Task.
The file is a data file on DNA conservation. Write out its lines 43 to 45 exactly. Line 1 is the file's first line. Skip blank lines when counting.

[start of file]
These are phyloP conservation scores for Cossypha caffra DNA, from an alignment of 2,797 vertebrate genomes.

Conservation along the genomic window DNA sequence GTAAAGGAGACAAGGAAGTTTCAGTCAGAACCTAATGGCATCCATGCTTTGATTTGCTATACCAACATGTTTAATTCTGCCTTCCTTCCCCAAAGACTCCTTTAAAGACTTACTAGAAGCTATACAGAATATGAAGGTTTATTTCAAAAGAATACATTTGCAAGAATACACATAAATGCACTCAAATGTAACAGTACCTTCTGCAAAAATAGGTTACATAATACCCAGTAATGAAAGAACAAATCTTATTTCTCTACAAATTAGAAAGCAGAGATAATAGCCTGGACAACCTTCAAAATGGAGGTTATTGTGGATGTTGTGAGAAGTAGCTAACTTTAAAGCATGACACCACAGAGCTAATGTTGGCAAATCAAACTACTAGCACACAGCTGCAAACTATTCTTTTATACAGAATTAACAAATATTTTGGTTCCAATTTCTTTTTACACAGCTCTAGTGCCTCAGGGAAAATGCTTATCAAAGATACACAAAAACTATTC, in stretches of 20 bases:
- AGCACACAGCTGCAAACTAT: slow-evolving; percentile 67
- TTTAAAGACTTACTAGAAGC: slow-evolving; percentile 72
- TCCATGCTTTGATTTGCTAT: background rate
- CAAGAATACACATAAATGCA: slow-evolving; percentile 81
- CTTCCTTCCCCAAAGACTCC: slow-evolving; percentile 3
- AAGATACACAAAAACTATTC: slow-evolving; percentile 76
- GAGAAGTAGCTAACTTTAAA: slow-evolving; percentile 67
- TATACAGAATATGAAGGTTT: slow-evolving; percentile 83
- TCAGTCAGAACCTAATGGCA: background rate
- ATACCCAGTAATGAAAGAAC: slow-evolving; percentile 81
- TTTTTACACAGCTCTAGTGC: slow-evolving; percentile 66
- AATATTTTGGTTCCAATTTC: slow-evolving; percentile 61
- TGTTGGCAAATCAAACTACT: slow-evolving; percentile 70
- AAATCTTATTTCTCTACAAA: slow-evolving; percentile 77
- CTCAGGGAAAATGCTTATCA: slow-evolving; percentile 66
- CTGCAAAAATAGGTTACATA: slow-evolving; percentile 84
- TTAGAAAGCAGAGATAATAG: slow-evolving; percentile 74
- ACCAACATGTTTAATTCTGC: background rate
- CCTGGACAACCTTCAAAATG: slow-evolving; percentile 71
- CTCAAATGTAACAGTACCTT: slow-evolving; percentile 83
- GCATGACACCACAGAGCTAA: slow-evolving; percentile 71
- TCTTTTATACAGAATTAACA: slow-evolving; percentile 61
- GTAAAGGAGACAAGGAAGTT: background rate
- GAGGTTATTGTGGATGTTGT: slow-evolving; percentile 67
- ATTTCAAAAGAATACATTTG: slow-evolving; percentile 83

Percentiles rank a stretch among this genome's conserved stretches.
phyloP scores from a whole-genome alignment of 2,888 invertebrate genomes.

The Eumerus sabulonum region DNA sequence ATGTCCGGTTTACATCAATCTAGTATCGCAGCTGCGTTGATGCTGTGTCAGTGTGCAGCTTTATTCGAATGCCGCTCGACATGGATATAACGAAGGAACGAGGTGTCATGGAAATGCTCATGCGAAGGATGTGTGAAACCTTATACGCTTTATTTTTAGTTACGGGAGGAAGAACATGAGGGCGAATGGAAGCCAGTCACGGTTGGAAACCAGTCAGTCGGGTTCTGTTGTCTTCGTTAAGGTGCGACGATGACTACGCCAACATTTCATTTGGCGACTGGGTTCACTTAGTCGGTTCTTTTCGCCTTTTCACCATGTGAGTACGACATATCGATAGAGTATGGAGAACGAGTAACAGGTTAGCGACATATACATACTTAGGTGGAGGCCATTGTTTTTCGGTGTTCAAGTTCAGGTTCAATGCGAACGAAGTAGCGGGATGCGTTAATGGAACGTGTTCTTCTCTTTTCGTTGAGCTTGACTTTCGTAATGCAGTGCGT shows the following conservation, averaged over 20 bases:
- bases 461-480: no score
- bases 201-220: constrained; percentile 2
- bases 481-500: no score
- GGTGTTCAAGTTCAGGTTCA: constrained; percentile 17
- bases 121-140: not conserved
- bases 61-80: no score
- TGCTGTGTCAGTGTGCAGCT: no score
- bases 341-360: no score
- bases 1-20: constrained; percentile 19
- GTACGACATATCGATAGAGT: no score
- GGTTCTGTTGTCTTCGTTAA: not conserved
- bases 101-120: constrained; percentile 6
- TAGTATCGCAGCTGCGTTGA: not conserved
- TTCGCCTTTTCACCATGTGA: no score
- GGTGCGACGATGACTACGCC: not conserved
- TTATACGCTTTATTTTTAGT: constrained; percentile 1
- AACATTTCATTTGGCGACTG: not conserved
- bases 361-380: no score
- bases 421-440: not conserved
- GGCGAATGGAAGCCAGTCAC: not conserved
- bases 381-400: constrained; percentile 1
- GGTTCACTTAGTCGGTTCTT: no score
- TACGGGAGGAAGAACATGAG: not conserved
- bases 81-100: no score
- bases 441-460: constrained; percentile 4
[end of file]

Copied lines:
- TAGTATCGCAGCTGCGTTGA: not conserved
- TTCGCCTTTTCACCATGTGA: no score
- GGTGCGACGATGACTACGCC: not conserved